Thursday, December 11, 2014

A Lesson in Sales

I'm fascinated by sales people. Not because I want to be one of them -- trust me, I tried, and it was the most painful thing to ever put other people through -- but because it is one thing that I would not ever be able to learn how to do well. Yet it is so amazing watching other people do it so well.

Half of sales is making sure that other people don't hate you. There are a lot of little things that you can do to appear sincere and interested. I'm truly amazed by people who are (or appear) genuinely interested in the many people that they meet. Let's face it, most introverts would find that difficult to sustain, and expressing interest in so many things becomes very draining.

Having to sell on a day to day basis is the number one reason why I am no longer running Polychart as a company. But I am glad to have that minuscule amount of sales experience, so to be able to pay attention to certain details that would otherwise be glossed over.

For example, I sat in a sales meeting today. It wasn't really a sales meeting, but there was a sales person involved who is showing things to a group of people. There are a few things he did that I would not have thought of doing:
  1. He asked for both everyone's names and positions of everyone present and also our favourite foods.
  2. In his agenda, he included the time that the meeting is to conclude.
  3. He had a hand-out so that everyone had something physical to keep.
The first -- asking for people's names -- is a fairly obvious thing to do. As a sales person, you want to understand the structure of the company, the political climate of the company, who the decision-makers are, and who your internal "evangelist" will be. The "evangelist" will usually be one or two persons who is already sold on your idea or product, and that person will be the one rooting for you in internal meetings that you cannot attend.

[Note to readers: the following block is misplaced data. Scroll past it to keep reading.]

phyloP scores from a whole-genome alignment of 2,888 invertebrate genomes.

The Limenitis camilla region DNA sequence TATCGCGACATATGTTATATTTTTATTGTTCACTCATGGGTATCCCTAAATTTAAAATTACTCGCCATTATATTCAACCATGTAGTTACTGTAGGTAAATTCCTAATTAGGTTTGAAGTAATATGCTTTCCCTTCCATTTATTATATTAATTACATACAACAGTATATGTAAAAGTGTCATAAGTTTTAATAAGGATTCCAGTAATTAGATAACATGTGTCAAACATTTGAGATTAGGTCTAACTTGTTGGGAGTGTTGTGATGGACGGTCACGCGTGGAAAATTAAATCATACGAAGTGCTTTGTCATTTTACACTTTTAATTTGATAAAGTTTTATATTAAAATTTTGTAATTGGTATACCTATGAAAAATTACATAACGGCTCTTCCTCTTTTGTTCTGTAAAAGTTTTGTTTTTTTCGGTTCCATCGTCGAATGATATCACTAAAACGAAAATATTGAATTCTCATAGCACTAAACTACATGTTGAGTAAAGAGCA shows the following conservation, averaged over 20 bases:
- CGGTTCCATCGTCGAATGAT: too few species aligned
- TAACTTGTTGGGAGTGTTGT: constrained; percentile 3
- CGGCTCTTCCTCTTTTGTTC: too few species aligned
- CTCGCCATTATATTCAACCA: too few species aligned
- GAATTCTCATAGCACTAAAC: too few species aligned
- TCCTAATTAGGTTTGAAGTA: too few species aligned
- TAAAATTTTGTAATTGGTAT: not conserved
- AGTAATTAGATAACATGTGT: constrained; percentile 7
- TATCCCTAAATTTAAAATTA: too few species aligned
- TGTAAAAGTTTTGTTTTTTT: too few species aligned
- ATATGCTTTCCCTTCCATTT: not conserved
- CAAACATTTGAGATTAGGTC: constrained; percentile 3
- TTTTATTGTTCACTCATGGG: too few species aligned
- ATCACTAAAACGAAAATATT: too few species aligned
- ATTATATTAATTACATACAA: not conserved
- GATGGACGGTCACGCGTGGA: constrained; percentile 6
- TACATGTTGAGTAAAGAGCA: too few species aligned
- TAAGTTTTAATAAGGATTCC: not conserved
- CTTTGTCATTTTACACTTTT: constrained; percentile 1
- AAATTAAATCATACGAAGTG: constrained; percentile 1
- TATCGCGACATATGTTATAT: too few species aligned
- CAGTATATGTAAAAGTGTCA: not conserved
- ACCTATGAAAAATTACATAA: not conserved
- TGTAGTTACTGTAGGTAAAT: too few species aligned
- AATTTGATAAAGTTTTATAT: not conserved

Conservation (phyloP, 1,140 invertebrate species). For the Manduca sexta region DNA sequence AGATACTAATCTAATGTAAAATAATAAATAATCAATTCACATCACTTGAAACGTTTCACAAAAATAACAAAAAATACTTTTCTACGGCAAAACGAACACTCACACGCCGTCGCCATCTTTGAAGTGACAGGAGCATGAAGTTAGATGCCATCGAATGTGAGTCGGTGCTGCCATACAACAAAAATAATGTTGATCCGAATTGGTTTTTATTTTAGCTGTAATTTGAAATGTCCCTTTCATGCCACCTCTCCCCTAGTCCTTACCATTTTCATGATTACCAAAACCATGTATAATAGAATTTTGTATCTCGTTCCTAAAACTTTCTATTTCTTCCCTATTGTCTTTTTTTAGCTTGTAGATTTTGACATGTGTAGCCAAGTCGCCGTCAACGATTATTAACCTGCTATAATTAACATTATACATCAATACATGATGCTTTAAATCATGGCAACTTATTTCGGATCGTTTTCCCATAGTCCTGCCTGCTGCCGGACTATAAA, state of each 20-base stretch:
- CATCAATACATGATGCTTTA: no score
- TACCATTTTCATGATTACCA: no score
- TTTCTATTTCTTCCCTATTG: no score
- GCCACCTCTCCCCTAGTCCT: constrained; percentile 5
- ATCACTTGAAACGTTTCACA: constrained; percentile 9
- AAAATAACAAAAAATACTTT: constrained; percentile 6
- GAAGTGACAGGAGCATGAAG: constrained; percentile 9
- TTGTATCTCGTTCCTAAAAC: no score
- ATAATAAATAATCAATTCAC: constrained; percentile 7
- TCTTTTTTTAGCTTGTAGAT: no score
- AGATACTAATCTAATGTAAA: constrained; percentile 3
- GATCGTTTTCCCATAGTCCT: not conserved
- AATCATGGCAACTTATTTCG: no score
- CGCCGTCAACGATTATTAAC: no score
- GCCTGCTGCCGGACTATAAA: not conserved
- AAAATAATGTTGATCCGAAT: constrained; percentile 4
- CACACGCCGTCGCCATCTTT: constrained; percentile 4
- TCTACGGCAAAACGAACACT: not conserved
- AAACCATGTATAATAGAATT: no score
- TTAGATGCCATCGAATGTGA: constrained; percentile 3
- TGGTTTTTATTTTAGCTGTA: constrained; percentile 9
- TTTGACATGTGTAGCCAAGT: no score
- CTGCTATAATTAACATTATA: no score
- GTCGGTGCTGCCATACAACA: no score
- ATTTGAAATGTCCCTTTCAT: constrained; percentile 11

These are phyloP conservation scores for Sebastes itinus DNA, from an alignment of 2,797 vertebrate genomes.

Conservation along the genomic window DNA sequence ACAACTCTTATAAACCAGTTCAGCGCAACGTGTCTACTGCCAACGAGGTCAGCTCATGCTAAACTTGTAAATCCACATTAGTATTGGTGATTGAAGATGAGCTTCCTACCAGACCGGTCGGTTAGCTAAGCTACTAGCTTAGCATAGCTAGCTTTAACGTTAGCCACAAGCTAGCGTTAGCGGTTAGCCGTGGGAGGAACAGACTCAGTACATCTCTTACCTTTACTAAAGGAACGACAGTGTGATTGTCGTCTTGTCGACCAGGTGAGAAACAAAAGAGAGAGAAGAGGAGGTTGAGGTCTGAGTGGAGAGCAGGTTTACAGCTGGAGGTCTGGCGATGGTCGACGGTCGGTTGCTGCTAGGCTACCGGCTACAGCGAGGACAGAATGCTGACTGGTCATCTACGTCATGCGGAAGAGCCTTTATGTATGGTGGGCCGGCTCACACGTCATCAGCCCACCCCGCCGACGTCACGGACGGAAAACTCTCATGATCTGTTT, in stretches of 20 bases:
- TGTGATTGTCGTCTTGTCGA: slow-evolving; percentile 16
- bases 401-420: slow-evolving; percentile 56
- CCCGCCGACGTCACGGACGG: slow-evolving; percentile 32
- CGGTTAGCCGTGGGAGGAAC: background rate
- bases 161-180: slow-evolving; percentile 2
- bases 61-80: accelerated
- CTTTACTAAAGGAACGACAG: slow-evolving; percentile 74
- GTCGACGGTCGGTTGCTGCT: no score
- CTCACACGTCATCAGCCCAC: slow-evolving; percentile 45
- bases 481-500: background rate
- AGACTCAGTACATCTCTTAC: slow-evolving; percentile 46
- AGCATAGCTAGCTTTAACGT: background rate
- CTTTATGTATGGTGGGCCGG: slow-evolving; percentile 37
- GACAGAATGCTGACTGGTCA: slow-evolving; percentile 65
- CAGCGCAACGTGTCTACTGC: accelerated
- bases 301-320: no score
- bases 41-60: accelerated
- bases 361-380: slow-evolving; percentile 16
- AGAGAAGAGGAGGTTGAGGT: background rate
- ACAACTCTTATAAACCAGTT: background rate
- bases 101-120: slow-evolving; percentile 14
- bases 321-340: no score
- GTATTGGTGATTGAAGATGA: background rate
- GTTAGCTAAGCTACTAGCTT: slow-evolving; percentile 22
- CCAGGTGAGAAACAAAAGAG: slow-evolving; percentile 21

Asking for a person's favourite food is not obvious, but makes sense in hindsight. You immediately form a positive association in each persons' minds, associating both you and the meeting with something they like. You also buy some time to record the more important information (like the name and position), which I used to find challenging. You also know what to buy the client for lunch or what gift cards to get them come the holiday season.

The second is also quite obvious in hindsight. Meetings often go over time. Sales meetings? Doubly so. Especially in meetings with a large group of attendees, chances are there will be someone not interested in the extra details and would want the meeting to end on time. Reiterating that you appreciate their time is a very respectful thing to do.

Finally, having a handout to give means that you can give everyone something to remember you by, a physical reminder that the meeting had happened. You are also telling everyone that they are important enough to be worthy of that thick, expensive paper. Besides, it is something that not every company will be doing, so you may appear to be more caring and supportive than the competition.

Of course, these gimmicks don't make a salesperson. But they are very interesting psychologically and it is amusing noticing these techniques being used in actual sales meetings. In technology, one of the ways to distinguish a good programmer from a mediocre one is look at their focus on getting the details right (RE: there are only two hard things in Computer Science: cache invalidation, naming things, and off-by-one errors.). Maybe it is the same for non-technical professions too, but just in different ways.